With new powerful and affordable virtual reality hardware, a lot of applications are being adapted for virtual environments. VR visualizations – in particular in the scientific visualization domain – have been developed for a long time, and now again gain popularity. In the course of this seminar work, useful application domains for VR visualizations should be explored, as well as the benefits and problems when visualizing data within a virtual environment. A special focus of the work should lie on the necessary modifcations required to adopt visualizations to VR (e.g., 3D navigation, rendering, interative exploration techniques).

Topic 7: Progressive Visual Analytics
Two slots available

Visual Analytics strategies can be a very promising basis for a number of applications, supporting users to explore and analyze their data. Yet, the results of the incorporated dimensionality reduction techniques may be not entirely understood, or it may not be feasible to achieve results on-the-fly. The latter implies that the users might be required to wait until the completion of the employed algorithm, every time that they need to redefine it, which is not always optimal for the analysis workflow. To this end, the field of Progressive Visual Analytics, where partial results of an algorithm can be produced and interactively explored and analyzed, may be beneficial. In this project, we are interested in a study on recent work on the field of PVA, and on their fields of application.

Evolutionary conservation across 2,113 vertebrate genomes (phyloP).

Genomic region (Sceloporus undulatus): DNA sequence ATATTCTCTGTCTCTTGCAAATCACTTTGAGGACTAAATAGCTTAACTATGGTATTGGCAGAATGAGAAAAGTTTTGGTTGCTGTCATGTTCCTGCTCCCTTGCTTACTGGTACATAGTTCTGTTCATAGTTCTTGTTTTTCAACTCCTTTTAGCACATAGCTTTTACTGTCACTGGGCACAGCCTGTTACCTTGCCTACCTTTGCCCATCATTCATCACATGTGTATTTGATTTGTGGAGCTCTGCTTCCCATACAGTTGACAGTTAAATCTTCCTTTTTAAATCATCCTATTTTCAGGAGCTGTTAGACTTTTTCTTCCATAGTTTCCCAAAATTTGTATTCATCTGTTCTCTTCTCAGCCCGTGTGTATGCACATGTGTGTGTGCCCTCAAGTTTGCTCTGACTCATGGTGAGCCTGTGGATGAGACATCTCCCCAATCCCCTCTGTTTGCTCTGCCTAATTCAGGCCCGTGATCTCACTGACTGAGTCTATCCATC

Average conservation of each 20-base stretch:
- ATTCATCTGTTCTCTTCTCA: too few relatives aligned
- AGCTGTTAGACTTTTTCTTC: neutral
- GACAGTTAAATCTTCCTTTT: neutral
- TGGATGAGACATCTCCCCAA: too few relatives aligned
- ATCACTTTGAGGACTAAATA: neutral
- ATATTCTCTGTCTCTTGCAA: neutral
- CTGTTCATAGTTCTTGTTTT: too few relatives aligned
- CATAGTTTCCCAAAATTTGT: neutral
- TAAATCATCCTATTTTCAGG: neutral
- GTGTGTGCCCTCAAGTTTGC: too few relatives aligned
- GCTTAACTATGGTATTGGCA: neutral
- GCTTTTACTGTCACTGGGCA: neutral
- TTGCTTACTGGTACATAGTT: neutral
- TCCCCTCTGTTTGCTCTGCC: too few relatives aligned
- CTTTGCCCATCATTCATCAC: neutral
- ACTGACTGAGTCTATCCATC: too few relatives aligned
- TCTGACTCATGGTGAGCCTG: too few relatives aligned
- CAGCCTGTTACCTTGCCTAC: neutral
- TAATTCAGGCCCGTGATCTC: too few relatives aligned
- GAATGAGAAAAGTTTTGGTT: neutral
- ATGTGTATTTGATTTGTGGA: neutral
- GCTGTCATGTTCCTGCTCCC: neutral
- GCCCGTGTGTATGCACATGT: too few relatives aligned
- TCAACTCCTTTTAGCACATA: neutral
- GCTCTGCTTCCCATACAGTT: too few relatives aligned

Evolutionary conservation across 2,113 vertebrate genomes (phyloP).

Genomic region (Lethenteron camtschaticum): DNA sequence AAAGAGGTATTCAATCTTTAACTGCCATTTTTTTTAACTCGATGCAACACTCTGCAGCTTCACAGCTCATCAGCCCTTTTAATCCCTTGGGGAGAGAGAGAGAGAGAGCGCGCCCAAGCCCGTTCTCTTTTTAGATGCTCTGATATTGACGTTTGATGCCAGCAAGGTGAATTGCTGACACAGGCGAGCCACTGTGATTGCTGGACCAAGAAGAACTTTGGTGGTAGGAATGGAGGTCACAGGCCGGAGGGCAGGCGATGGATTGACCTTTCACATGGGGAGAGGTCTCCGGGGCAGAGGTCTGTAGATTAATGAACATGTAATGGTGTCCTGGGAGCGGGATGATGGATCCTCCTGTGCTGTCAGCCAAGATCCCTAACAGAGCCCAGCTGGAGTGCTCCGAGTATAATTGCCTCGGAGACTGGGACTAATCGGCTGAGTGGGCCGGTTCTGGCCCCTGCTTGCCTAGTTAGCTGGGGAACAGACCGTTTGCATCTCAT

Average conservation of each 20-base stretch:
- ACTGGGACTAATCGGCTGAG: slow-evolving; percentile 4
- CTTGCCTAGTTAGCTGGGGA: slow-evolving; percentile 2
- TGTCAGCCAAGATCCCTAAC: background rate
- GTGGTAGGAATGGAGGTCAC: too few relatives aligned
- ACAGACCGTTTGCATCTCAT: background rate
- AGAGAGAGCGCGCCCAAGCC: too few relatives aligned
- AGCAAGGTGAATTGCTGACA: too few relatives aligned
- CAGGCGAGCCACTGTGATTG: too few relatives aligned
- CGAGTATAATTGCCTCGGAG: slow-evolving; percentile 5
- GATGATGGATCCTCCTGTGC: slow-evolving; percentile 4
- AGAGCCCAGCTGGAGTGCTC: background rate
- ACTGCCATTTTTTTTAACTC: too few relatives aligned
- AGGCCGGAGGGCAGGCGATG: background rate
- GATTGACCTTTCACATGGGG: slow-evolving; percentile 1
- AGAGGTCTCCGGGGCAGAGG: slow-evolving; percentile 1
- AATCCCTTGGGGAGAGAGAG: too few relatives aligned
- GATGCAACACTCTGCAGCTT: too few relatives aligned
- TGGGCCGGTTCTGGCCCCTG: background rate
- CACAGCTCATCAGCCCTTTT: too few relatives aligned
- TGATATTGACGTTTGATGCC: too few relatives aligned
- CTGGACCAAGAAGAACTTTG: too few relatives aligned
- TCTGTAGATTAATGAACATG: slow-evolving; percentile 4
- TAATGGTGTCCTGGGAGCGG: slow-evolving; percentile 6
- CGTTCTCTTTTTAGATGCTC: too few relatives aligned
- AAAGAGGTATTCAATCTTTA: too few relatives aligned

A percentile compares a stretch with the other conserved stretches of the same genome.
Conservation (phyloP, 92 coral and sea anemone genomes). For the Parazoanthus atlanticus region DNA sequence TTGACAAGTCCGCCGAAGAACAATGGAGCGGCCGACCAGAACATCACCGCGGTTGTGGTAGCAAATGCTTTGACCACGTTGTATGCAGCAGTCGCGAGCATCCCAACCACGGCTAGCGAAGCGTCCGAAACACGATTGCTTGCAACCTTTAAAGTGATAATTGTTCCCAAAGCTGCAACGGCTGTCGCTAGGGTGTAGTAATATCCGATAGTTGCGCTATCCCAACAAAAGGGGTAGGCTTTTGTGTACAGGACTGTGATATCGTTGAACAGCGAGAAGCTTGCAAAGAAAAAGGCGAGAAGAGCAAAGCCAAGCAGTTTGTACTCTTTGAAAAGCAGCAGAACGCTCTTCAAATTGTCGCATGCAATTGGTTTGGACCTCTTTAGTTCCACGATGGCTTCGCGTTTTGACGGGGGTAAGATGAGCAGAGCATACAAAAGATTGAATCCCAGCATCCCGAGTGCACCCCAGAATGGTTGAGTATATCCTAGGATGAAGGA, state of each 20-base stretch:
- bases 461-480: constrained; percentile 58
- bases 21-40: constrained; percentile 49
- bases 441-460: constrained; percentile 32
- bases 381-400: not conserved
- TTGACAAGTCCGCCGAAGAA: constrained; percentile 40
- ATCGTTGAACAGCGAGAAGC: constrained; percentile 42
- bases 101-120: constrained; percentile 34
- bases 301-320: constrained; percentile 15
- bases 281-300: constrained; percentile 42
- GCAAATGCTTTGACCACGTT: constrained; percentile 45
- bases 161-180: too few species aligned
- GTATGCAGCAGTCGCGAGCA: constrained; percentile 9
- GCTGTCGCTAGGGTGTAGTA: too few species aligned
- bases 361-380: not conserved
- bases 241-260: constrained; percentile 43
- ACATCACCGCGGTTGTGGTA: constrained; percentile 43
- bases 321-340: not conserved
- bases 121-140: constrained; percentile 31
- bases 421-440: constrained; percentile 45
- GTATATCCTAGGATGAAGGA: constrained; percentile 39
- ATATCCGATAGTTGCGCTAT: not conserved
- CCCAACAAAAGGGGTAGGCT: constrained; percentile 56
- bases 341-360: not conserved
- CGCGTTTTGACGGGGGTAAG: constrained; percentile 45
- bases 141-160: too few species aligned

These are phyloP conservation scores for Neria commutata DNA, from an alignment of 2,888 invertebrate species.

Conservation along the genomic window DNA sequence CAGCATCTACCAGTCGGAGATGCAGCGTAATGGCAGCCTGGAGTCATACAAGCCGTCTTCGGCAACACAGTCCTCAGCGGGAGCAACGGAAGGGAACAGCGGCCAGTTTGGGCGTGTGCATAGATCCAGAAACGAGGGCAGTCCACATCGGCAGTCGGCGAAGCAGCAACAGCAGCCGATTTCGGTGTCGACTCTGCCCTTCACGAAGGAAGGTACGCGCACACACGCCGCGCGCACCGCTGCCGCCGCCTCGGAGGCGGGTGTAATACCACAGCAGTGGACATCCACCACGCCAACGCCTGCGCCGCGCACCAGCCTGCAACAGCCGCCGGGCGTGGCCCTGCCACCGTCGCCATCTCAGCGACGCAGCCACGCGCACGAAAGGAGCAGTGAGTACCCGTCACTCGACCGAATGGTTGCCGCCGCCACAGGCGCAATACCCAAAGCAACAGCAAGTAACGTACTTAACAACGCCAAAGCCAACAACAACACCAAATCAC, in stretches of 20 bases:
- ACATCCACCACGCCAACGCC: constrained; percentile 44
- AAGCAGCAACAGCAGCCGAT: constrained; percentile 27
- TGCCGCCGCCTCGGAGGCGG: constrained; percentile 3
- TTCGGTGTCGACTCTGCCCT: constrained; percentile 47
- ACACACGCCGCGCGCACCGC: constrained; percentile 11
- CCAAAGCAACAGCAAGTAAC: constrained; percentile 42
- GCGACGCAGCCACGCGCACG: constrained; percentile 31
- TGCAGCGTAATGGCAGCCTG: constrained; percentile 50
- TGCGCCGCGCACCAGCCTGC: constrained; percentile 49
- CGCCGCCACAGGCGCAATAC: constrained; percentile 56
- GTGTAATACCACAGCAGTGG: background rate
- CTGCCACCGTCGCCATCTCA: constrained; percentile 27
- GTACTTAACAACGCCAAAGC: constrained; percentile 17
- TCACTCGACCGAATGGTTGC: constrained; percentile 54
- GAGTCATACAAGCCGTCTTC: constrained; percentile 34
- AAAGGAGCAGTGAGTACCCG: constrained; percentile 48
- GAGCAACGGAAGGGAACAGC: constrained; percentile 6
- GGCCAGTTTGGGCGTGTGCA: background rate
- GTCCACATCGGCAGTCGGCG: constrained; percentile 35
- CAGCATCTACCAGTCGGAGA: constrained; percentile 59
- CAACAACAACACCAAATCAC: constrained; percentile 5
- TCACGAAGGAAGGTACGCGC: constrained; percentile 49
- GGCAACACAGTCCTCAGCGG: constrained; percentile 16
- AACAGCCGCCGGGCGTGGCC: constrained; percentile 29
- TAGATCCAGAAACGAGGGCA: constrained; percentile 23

Topic 8: Visual Analytics for (Bio-)Medical Applications
Two slots available